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Putting women and children first

21 June 2010

My mum's Norwegian! Photo courtesy of C. Olsen

You’ll feel rage but not despair, and be astonished but not surprised on reading State of the World’s Mothers 2010, the latest annual report from NGO Save the Children, with its country rankings of the health, education and economic situation of mothers, women and children, and the stories behind the statistics.

Rage at figures like these: every year 8.8 million children die before reaching age 5 and 343,000 women lose their lives due to pregnancy or childbirth complications. Practically all of these deaths occur in the developing world, where 50 million women give birth at home each year with no professional help.

Rage at families denying women and children care, even when it is available. Often, it’s because men don’t want another man to examine a female patient. Often it’s due to ignorance. An Egyptian woman tells how her mother-in-law refused to let her go to hospital because severe bleeding after childbirth was “normal”.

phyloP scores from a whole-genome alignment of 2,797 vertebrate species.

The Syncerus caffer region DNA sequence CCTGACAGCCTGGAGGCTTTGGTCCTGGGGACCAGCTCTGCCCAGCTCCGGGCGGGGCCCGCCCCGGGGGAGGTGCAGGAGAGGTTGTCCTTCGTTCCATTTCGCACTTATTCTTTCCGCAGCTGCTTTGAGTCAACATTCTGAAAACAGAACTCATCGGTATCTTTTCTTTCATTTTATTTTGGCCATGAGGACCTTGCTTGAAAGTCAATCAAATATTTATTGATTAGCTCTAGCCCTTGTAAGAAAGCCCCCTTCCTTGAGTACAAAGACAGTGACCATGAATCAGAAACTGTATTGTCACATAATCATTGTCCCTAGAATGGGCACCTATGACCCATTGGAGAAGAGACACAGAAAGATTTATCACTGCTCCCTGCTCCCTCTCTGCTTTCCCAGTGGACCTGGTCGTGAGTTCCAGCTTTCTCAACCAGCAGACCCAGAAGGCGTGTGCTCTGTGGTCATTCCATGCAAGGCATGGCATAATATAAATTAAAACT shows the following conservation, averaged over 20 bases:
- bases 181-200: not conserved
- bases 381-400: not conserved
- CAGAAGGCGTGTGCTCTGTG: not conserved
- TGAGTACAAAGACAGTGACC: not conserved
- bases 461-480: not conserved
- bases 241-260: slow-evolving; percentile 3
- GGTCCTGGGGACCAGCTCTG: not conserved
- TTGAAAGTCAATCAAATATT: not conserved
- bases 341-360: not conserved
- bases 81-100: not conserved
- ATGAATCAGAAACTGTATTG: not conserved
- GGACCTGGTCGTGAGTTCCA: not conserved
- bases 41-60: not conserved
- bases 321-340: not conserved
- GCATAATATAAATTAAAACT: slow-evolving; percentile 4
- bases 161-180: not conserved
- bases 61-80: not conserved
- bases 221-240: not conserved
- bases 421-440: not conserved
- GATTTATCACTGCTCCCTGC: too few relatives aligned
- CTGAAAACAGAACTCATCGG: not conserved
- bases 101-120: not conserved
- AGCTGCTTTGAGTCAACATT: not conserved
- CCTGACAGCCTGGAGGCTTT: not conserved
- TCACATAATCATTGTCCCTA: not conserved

Egypt is one of several countries where the birth of a child isn’t celebrated immediately. Ceremonies like  Egypt’s el sebou’, practiced by Muslims and Christians alike, recognise a grim truth: many babies do not live very long.  The first four weeks of life are the most dangerous, accounting for 41% of infant deaths.

Despite the depressing situation (57 countries have “critical shortages” of health workers, 36 of them in Africa) there’s optimism too. What astonished me is the way terms and ideas I’ve encountered so often that they’ve become meaningless suddenly become real again. Here for instance: “Increased investments in girls’ education are essential… to empower future mothers to be stronger and wiser advocates for their own health and the health of their children.”

Concretely, this is because educated girls tend to marry later and have fewer, healthier and better-nourished children. Mothers with little or no education are much less likely to receive skilled support during pregnancy and childbirth, and both they and their babies are at higher risk of death. They are also more likely to respect harmful traditional practices such as delaying breastfeeding for up to 24 hours after giving birth.

Relatively minor investments pay huge dividends – “leverage” as we’d say here at the OECD. In Bangladesh for instance, female community health workers with limited formal education and only 6 weeks of hands-on training contributed to a 34% reduction in newborn mortality. Women with a few years of formal schooling can master the skills needed to diagnose and treat common early childhood illnesses, mobilise demand for vaccinations, and promote improved nutrition, safe motherhood and essential newborn care.